by Colleen M. Story
As an author, one of the best ways you can reach new audiences is through podcasts.
According to Edison Research and Triton Digital, there are now 62 million Americans listening to podcasts each week, up from 19 million in 2013. We have about 800,000 active podcasts available to listen to, with a record 192,000 new ones launched in 2019.
It’s a huge market for writers, and hosts are always looking for entertaining and interesting guests—like you!
Once you’re invited to speak on a podcast, it may be tempting to just show up and chat. But for most authors, that would be a mistake for two reasons:
- Your goal is to attract new readers/subscribers to your platform.
- Those readers are going to be listening to your conversation!
To increase your odds that you’ll make a good impression on your listeners—and perhaps convince some of them to read your work—keep the following tips in mind.
5 Tips to Help You Win New Readers on a Podcast Interview
1. Remember your job is to help the listener.
This is the number-one mistake most authors make when appearing on a podcast. They arrive unprepared and spend their time chatting about whatever subject happens to come up. This is dangerous because:
- You may fail to give the listeners anything of value, missing your opportunity to connect with them.
- Listeners may get bored!
Of course, it’s important to have fun and enjoy the conversation, but remember that you’re there to help the host’s listeners however you can. Usually, that involves sharing some of your expertise or experiences that will benefit others.
2. Ask your host what their audience is looking for.
Speaking of listeners, it’s important to understand what your host’s listeners are looking for. Why do they come to this particular podcast? What problems do they need to be solved?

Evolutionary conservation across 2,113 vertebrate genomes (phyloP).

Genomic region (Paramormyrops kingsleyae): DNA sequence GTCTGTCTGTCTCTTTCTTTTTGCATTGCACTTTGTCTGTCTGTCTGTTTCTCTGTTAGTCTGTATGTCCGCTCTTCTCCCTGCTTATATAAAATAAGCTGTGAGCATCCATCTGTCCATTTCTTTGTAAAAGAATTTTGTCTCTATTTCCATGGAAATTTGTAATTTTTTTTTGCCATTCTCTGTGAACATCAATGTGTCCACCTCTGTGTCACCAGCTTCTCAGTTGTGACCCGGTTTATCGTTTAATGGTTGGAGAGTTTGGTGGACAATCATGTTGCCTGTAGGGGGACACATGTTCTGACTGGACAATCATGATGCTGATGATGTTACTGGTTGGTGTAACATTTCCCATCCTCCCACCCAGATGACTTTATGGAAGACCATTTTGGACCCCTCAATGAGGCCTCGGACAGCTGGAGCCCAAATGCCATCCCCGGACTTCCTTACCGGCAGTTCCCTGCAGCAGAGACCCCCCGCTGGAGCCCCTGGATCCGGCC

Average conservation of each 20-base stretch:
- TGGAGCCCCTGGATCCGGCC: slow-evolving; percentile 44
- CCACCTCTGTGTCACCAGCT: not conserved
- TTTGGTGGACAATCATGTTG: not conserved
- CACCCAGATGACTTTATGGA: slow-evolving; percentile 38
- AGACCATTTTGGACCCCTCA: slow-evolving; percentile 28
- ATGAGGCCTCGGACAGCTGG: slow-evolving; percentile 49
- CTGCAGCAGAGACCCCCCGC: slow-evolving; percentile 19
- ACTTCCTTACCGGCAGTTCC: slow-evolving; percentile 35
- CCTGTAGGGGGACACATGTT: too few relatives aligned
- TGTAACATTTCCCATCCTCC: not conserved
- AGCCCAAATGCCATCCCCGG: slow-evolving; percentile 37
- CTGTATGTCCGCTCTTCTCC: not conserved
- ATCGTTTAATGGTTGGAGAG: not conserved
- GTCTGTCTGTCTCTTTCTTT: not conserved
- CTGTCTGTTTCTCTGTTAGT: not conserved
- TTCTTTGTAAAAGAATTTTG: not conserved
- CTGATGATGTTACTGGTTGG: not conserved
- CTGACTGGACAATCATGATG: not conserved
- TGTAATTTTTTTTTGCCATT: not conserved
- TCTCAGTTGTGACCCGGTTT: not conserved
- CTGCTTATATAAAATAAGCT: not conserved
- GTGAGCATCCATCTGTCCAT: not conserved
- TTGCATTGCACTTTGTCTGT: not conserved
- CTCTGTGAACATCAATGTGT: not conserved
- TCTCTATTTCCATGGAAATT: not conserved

You can address this question in a couple of ways. First, check out the podcast and listen to a few episodes before your scheduled appearance. Familiarize yourself with the type of issues they address and then figure out how your message can help those listeners.
Second, simply ask your host: “What do most of your listeners need help with? What are they looking for on your podcast?” Most hosts will be happy to tell you about their audiences, and you can use that information to come up with a few key points that you know will help those people.
3. Prepare a few talking points beforehand.
Part of the fun of podcasts is enjoying the spontaneity of the conversation, but your host and your listeners will appreciate it if you prepare a few talking points ahead of time. Even if you know your stuff cold, after you’ve found out what the podcast audience is looking for, go back and prepare a few nuggets of wisdom you can pass onto them, and then do your best to get those into the conversation.
To a group of readers, for instance, you may talk about what your new book has to offer in terms of excitement, characters, and plotline, or even what themes it addresses that you think are pertinent to those readers’ interests.
To a group of writers, on the other hand, you may talk about the struggles you experienced writing the book and how you got past them, or offer some tips on the publishing or marketing process.
You can even supply talking points to your host if you like. This tends to focus the conversation and make it much more useful to listeners than if you both just wing it. Many hosts love it, too, as it reduces their workload.
4. Be professional.
It seems this would go without saying, but some authors forget that yowling cats, barking dogs, or hollering children aren’t welcome in everyone’s ears. On podcast day, make sure you are in a quiet space and that you won’t be disturbed while you’re talking.
Check all your equipment—your computer, earphones or headphones, and your microphone, if you have one—to be sure everything is ready to go and fully charged. If your podcast is going to have a video component, consider dressing for the part. You may be used to wearing sweats at home, but if you’re going to be presenting yourself to an audience, prepare as you would for an in-person group to give yourself the best chance of winning them over.